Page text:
In April 2019, a Beluga whale was found by fishermen near the islands of Ingoya and Rolvsoya in Norway. Not all that unusual in the frigid waters of Norway except that this whale was wearing a harness labeled “Equipment St. Petersburg” with a camera mounted in it. People concluded the whale escaped(or defected) from the Russian spy program. No one claimed the friendly beluga, who was later on named Hvaldimir, and advocates raised concerns about his safety if left in the wild resulting in the creation of an organization called One Whale formed to protect the animal from Nature (we covered the story here). Unknown to many, Hvaldimir was not the first beluga to have escaped from Russian intelligence. In 1991, there was another one named Tichka, and here’s his crazy and heartwarming story.
Brought by the Storm
A month before the Soviet Union dissolved in September 1991, a strong storm hit the Biotechnical Systems Institute of the Russian military base situated in Sevastopol in the Crimean Peninsula. Several dolphins, sea lions, and two belugas were kept in the sea pens of the facility’s port. The storm was so severe that it tore open the pen and nets confining the belugas. Igor, the younger one, decided to stay in the enclosure while the older one named Tichka made a dash for the open waters of the Black Sea and freedom.
Tichka was just three years old when he was taken away from his wild pod and brought to “Vitjaz Base” via a helicopter. There, he received obedience training before he was transported to the TINRO Pacific Scientific Research Fisheries Center in the city of Vladivostok. Then, he was transported to the Biotechnical Systems Institute of the Russian— his last stop before he managed to escape.
Arrival in Gerze, Turkey
Tichka wandered by himself in the Black Sea for four months until January 27, 1992, when he reached a harbor in Gerze, Turkey. Familiar with people, the starving beluga approached some fishermen and begged for food. Belugas were not common in their area, so the citizens were pleasantly surprised to see Tichka. His friendliness to people, combined with his ability to do tricks like catching polo balls, made them fall in love with him. Children and tourists would flock to see him, and Tichka would gladly greet them. People loved feeding him that even those poverty-struck fishermen would throw him a fish or two. Unaware of his name, the Turkish people named him Aydin, which translates to “the enlightened or clever one” in Turkish. The people of Gerze were so thrilled at Aydin’s presence that they even changed their coat of arms and added a beluga in it.
Belugas were not native in the Black Sea, so the question was asked: Where did Aydin come from?
The conclusion was that he escaped from an oceanarium. People wanted an answer, and Aydin gained huge media attention. Despite all this, the Soviet Union stayed silent, not admitting or denying connection with the charming beluga. With that, The Turkish Ministry of Environment took responsibility for Aydin and had him checked by Pierre Béland, a senior research scientist of the St. Lawrence National Institute of Ecotoxicology, and Dr. Sylvian De Guise, who was a veterinary pathologist, both from Canada. The blood works turned out fine, and everything looked normal except for his teeth that were “worn down to the gums, even more so farther on the upper jaw, a pattern not at all like the usual wearing of beluga teeth in the wild.”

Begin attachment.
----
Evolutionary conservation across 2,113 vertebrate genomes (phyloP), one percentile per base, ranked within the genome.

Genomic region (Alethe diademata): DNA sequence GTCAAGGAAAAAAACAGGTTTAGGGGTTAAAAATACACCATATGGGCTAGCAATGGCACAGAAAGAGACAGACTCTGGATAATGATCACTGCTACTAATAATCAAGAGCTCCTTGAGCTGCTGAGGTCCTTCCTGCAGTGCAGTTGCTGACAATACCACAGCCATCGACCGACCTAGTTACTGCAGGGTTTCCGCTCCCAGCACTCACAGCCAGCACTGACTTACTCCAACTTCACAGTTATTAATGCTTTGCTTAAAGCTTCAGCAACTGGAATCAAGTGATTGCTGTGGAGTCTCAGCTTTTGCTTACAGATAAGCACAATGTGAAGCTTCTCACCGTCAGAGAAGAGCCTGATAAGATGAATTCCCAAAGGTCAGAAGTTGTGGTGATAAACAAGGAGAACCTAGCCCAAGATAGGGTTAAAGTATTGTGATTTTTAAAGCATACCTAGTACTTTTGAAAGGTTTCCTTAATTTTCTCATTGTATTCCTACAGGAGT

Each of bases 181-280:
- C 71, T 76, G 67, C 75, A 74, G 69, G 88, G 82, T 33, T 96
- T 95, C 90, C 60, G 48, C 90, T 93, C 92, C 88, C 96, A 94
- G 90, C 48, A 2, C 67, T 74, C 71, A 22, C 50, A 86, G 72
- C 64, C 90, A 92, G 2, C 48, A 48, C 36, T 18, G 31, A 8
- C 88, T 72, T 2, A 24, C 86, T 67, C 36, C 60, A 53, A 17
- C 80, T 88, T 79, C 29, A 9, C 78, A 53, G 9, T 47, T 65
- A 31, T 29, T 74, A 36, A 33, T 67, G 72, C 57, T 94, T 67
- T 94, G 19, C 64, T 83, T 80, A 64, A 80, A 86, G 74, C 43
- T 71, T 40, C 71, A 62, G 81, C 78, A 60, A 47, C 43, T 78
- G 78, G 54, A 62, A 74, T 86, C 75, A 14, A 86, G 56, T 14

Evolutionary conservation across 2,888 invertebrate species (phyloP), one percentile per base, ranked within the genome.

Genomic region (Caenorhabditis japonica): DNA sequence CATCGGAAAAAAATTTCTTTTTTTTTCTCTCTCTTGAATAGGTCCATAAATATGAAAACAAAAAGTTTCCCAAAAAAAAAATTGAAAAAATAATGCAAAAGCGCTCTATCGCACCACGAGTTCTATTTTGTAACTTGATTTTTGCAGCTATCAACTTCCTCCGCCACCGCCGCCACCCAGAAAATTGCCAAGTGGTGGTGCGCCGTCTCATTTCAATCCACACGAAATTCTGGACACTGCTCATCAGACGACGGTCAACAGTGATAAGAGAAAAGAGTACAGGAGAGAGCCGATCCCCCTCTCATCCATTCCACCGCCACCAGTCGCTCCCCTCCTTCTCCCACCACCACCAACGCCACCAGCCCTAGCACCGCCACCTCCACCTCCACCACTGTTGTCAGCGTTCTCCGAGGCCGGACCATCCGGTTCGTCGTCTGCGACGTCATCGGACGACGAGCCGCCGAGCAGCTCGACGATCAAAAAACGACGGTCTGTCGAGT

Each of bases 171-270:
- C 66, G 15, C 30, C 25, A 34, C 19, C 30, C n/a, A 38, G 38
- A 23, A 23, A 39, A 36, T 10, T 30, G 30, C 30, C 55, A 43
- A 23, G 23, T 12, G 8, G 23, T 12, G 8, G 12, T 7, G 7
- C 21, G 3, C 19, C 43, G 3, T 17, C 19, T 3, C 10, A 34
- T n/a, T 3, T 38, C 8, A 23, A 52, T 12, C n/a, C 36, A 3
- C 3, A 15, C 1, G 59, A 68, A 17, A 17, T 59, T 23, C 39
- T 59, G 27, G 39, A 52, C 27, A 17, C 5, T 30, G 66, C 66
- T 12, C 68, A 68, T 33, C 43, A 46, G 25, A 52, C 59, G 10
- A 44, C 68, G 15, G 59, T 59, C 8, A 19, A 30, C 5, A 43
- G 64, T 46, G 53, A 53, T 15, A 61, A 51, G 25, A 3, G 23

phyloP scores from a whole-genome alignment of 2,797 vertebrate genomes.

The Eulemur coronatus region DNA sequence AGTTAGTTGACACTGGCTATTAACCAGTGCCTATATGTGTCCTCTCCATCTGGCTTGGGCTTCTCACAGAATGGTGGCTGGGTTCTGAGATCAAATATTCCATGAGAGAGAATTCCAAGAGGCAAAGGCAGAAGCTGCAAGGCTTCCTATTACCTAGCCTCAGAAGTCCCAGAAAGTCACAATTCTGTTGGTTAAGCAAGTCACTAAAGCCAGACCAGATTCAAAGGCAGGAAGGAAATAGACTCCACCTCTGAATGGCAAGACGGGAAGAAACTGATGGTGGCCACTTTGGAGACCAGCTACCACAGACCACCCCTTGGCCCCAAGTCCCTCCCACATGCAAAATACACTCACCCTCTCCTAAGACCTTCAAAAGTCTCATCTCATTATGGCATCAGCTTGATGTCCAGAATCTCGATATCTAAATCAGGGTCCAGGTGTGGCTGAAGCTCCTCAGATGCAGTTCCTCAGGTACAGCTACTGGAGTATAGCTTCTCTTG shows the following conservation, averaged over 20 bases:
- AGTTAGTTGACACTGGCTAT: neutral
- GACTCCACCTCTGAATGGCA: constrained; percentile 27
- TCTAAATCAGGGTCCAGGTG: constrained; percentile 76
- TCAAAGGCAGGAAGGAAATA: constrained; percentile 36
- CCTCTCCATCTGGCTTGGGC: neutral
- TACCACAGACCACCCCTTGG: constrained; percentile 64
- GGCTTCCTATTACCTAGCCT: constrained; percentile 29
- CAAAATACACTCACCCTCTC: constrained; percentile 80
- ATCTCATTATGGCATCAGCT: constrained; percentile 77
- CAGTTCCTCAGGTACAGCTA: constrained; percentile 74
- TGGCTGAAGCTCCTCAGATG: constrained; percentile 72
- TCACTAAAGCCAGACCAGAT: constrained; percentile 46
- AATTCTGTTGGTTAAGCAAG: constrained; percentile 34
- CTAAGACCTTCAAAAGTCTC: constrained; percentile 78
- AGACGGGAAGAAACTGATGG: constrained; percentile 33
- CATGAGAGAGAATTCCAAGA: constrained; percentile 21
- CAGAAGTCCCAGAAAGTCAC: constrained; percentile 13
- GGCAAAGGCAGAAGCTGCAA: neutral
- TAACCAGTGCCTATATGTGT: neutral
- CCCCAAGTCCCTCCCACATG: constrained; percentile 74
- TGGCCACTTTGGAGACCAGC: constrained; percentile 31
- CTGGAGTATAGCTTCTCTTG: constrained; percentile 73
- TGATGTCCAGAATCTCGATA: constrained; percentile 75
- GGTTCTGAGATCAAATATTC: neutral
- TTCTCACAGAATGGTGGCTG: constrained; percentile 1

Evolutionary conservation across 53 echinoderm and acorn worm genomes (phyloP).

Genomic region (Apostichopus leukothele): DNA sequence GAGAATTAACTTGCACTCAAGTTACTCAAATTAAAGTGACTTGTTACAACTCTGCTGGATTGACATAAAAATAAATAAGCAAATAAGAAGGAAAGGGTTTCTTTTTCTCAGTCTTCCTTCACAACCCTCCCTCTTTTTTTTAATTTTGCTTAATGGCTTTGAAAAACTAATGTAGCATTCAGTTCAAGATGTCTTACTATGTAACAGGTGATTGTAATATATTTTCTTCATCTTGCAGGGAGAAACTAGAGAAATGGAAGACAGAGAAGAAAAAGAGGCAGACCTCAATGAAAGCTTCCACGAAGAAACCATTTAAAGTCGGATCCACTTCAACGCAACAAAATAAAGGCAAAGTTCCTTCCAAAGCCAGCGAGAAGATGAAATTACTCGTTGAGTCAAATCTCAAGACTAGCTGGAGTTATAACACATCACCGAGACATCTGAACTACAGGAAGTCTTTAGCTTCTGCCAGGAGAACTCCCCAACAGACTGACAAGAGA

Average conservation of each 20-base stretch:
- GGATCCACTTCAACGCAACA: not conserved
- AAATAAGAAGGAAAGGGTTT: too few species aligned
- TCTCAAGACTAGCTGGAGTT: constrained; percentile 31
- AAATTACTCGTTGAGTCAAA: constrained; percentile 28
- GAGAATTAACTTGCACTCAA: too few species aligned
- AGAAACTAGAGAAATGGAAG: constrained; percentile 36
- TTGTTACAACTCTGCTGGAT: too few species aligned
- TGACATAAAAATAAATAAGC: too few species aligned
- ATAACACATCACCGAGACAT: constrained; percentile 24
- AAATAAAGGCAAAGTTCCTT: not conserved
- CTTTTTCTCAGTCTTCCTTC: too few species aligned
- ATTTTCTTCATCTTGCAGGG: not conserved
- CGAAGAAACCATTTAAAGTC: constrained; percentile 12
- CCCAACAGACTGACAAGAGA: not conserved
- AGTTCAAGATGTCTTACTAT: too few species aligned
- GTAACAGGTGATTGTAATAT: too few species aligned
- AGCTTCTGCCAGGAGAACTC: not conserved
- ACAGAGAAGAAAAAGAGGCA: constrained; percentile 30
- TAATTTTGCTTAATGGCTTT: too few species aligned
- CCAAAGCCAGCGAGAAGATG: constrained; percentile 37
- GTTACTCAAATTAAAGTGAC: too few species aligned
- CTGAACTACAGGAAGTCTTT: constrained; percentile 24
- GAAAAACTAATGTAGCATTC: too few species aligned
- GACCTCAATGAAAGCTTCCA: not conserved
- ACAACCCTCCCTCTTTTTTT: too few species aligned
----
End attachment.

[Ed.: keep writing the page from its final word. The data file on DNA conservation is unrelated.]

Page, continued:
Later on, a hypothesis was formulated that Aydin had been “trained as a saboteur and had his teeth filed so he could mouth large objects, such as magnetic mines, which, at the risk of his life, he could fix on to the hulls of enemy ships and submarines.”
Claimed Back By The Russians
There were concerns about Aydin’s health because he lived a rather solitary existence, and belugas are known to be very social, usually found swimming with their pods. The Canadian expert’s recommendation was to leave him alone where he was found because returning him to the Bering Sea could be risky for him since he might think that all humans were friendly. The Turkish Government ignored the recommendation and instead gave an ultimatum to the Russian Government to claim back Aydin. Of course, the Turkish people were not happy that they protested and held demonstrations to leave the beluga alone. The Battle of the Baluga had begun.
Lev Mukhametov, the head of the Russian institute where Aydin came from, arrived in Turkey aboard a ship to transport Aydin back to Russia in April 1992. The Russians claimed the whale had escaped from an ocean aquarium and was used for any military porpoises(we mean purposes). The Russian vessel was welcomed by the Turkish people with a protest flotilla of fishing boats trying to prevent them from docking. After a few days, the Russians found Aydin in the Espiye area. He followed them as they dropped fish to coax him away from the shore until they could capture and lift him aboard their ship. Just like that, the beluga adored by everyone was gone… or so they thought.
Goodbyes Are Not Forever
In November 1992, as if Dalai (Turkish’s god of the ocean) himself had willed it, another storm struck Aydin’s pen. He was free once more. Mukhametov offered around $3,500 for anyone who could give information about the fugitive beluga. In February 1993, Aydin surprised the people of Gerze by finding his way back to the community that cared for him. In the end, the Turkish Government decided to prohibit capturing him in the Turkish waters. And so he spent the whole spring swimming along and being fed by the divers and tourists which is no mean feat as these whales eat about 150 pounds of fish a day. He was last seen on July 17, 1993, before he disappeared without a trace. By November the following year, there were reported sightings of a whale by the Bulgarian coast, although it was not confirmed if it was Aydin.